Why are English Voice Dubs complete crap compared to Japanese dubs?

sj33

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It's a bit of an urban myth. As somebody fluent in Japanese, Japanese dubs are often just as poor - especially in video games. People just don't notice because it's not their native language. That's also why there's an appetite for 'international editions' in Japan - the perception in Japan that English dubs are superior because it's not their native language so they don't notice the flaws in the dubs like they do when it's in their own language. Ironic, eh?

Of course, there are many genuine cases where one dub is better than the other.
 
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D

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I find it depends on what company's doing the dub, but it can also differ from anime to anime/game to game.
Like, I usually dislike something about Funimation's dubs, but with their Hetalia dub, I thought it was better than the original, and with their Princess Jellyfish dub I thought it was almost as good as the original.
It could also be that you're used to the original Japanese version of a game or anime, because I've heard people who are used to the US release of FE:if say Aqua's song sounds weird in Japanese, whilst people who are used to the JP release (including me) think that the English version sounds weird.
 

earlynovfan

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I very rarely watch anime in the English Dub, but it definitely feels lackluster when talking about older (80's/90's) shows and movies.

For example, Evangelion is near unwatchable in the english dubbing as it feels very drawn out and uninspired. Like they are just reading the script in a different voice.

Now, OBVIOUSLY that's what they ARE doing, but it seems to hold very little emotion and like they really just want the money at the end of the production. (Guess one can't really blame them?)
 
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FAST6191

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Several would feel that way, Various reasons
1) Voice acting (seiyuu) in Japan is a semi respectable trade, outside it and with the exception of a handful of European countries (Germany, France and Italy in varying degrees do it well) it tends to be a mix of random actor actor that is slumming it one day or some they rounded up down the local community theatre, especially if you are doing a cheap anime DVD or worse still a game. Bonus points if you are trying to find English speaking actors in Japan to dub in Japan from the get go.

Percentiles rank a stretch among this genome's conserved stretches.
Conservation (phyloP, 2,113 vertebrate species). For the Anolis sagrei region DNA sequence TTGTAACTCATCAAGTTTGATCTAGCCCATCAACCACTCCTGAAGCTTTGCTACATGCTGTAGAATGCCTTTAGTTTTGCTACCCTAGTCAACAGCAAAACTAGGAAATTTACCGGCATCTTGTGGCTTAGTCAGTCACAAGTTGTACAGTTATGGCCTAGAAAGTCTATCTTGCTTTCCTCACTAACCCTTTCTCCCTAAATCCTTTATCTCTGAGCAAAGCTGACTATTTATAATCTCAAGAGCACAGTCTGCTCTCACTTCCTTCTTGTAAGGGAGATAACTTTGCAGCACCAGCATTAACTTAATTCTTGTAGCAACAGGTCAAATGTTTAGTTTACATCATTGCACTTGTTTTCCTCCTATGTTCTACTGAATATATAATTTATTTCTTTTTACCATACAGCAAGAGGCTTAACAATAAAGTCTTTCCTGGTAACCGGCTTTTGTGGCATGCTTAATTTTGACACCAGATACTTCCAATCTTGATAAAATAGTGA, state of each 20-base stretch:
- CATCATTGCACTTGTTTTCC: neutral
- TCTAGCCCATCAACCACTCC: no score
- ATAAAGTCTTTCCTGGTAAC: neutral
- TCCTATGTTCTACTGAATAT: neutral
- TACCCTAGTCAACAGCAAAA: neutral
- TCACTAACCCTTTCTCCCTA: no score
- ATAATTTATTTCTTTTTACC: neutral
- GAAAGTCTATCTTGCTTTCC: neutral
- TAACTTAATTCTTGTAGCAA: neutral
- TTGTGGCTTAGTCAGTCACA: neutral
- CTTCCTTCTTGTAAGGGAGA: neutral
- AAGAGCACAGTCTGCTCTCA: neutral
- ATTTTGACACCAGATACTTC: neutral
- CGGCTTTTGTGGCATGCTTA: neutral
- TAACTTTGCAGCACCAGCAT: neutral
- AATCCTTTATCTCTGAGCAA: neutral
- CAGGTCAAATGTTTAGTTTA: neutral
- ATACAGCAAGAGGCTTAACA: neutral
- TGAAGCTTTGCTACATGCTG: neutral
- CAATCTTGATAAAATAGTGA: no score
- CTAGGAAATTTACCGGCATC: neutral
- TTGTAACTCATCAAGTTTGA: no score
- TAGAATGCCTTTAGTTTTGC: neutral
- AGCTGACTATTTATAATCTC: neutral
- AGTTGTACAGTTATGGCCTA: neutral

2) Most games and anime are not high art. Presumably you don't understand Japanese so when the usually grade school writing and cringeworthy dialogue comes on you don't inherently understand it and can treat it a bit like some music or something.

3) Check to see what the dubs are mastered in --> your glorious 5.1 DTS Japanese track is likely not going to compete with 2 channel minimal bitrate AC3 that the dub often sports, and recorded in the kind of place that you hire when you are using actors you found in the community theatre.

4) To go with 1) and with the exception of those European countries it is not going to be rewritten that well to match timing in the shows, and most shows will not match timing to the English dub. Japanese in speech is not that much different to English in length to convey a point like it can be for the written side of things but it is not exactly the same all the time either. Also going by some stories from said community theatre types then it is often a factory process and might lack table reads, the option for the actors to go through the script and also do enough takes to get it done properly.

5) You are a filthy weab. It is an unfortunate affliction, you can often cure it by going to Japan and seeing that it is not all sunshine and rainbows (best not to go during the sunshine and rainbows festival) or you can finish going through puberty instead.
 

sj33

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5) You are a filthy weab. It is an unfortunate affliction, you can often cure it by going to Japan and seeing that it is not all sunshine and rainbows (best not to go during the sunshine and rainbows festival) or you can finish going through puberty instead.
Unfortunately such an experience leaves you bitter and cynical. After living in Japan for years with a wife and kid, I almost miss the days when I could actually get excited about pop culture rather than just cringing at it like now.
 

YugamiSekai

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To clarify: I didn't mean all dubs. But there's those few that sounds awful.

--------------------- MERGED ---------------------------

And @FAST6191 no one asked you to be a compete dick about it.
 

SomecallmeBerto

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Always depends on what company is doing the subs/dubs. I find dubs fine for most animes but ohhhh boy there are a few dubs out there that cause my ears to bleed. (Naruto)
 
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the_randomizer